Storage/servers/generic IT

Brocade Converges

3:15 PM -- MOUNTAIN VIEW, Calif. -- I'm at the Brocade Communications Systems Inc. (Nasdaq: BRCD) Technology Day, being held at the Computer History Museum. CTO Dave Stevens is talking about why data center convergence will probably be slow to take hold.

It's the same story we've heard for years with Sonet/SDH networks: The old infrastructure is going to take a long time to go away. That means planning for long-term support for plain Ethernet and plain Fibre Channel while still championing protocols that combine them on one pipe -- namely, Fibre Channel over Ethernet (FCoE) or Converged Enhanced Ethernet (CEE).

The problem is that most customers don't want to do that yet, Stevens says. CEE is being deployed "in the first five feet of the network," between the server and the first switch encountered; from that point, traffic is split into IP or Fibre Channel, per customers' requests.

So while Brocade plans to keep preaching convergence, it's planning to ship FCoE and CEE at a rate that matches customers' "ability to consume it and actually use it effectively in their data centers," Stevens says.

That's a bit of a contrast with Cisco Systems Inc. (Nasdaq: CSCO), which talks about a unified fabric and an all-in-one data center platform that includes the company's own servers. (See Cisco's Nexus Targets Data Center's Future and Cisco Dreams of Data Center Unity.) Cisco probably would agree that the transition will be slow, but it's putting more emphasis on the endgame than Brocade is.

Still, the transition is starting. Its DCX storage-networking switch is going to get FCoE and CEE blades in 2010 -- which means it's also going to have to get the ability to translate back to Fibre Channel or Ethernet. "So, we'll add Ethernet capabilities and CEE capabilities, effectively, into the DCX platform," Stevens says.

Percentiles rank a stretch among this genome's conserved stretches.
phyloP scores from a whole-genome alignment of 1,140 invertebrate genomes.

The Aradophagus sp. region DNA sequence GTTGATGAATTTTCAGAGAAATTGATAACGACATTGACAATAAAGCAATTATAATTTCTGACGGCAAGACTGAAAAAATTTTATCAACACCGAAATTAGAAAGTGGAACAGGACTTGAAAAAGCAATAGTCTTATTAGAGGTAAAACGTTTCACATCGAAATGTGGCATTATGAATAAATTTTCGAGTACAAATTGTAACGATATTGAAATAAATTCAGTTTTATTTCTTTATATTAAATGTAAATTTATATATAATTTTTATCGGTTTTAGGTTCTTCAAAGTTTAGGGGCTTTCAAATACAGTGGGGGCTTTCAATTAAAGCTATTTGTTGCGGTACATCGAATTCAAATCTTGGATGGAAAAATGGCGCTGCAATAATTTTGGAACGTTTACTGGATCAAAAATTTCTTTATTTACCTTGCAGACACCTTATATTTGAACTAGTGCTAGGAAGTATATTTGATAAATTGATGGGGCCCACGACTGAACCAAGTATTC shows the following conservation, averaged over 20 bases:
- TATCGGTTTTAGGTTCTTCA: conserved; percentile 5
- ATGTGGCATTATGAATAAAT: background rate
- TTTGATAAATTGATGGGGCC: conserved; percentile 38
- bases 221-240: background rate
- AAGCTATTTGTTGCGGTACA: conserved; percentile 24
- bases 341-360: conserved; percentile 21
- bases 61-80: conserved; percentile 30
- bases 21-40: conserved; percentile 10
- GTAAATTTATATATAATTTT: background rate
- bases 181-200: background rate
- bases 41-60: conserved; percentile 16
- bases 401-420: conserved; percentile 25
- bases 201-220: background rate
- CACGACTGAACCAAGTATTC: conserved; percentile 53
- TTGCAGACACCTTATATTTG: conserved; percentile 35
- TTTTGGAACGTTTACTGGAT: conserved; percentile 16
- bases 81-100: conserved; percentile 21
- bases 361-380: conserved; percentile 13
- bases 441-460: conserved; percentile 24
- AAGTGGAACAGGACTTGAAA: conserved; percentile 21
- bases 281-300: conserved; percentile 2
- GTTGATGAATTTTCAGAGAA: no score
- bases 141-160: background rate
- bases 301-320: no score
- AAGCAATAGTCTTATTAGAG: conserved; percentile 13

The MLX routers -- former Foundry Networks products -- will likewise get CEE blades in 2010, but they won't need any Fibre Channel, because there's no storage infrastructure on the other end; they connect into the IP-based wide-area network.

— Craig Matsumoto, West Coast Editor, Light Reading

omarsultan 12/5/2012 | 4:03:34 PM
re: Brocade Converges


So, I would agree that we see the customer journey towards a unified data center fabric progressing at a measured pace.  We see the rate of progress really being driven by a couple of things: customers desire (or need) to reduce data center TCO by simplifying server infrastructure and by the goal of maximizing investment protection for their existing data center assets.

Right now, the compelling appeal for FCoE is to simplify server side infrastructure (less interfaces, less cables, fewer upstream switch ports, lower power and cooling, etc).  As customers further invest in server virtualization, we find that FCoE's ability to enhance the functionality of vm migration becomes a secondary benefit.  I believe the rate of further penetration of unified fabric into the data center will really vary by customer and their own circumstance--some will move faster than others because the it suits their needs.  In any case, I think the end-state will continue to be an inclusive one with both FCoE and FC components for some time to come.  I posted a quick video on our view of the customer journey a little while back: http://tr.im/nddK

Finally, with a solution that has been shipping for a year or so, our customers have had the opportunity to bring the solution in-house and play with it in their own environment.  They can get hard data on how it works and where it adds value and plan accordingly.

Omar Sultan

Cisco Systems


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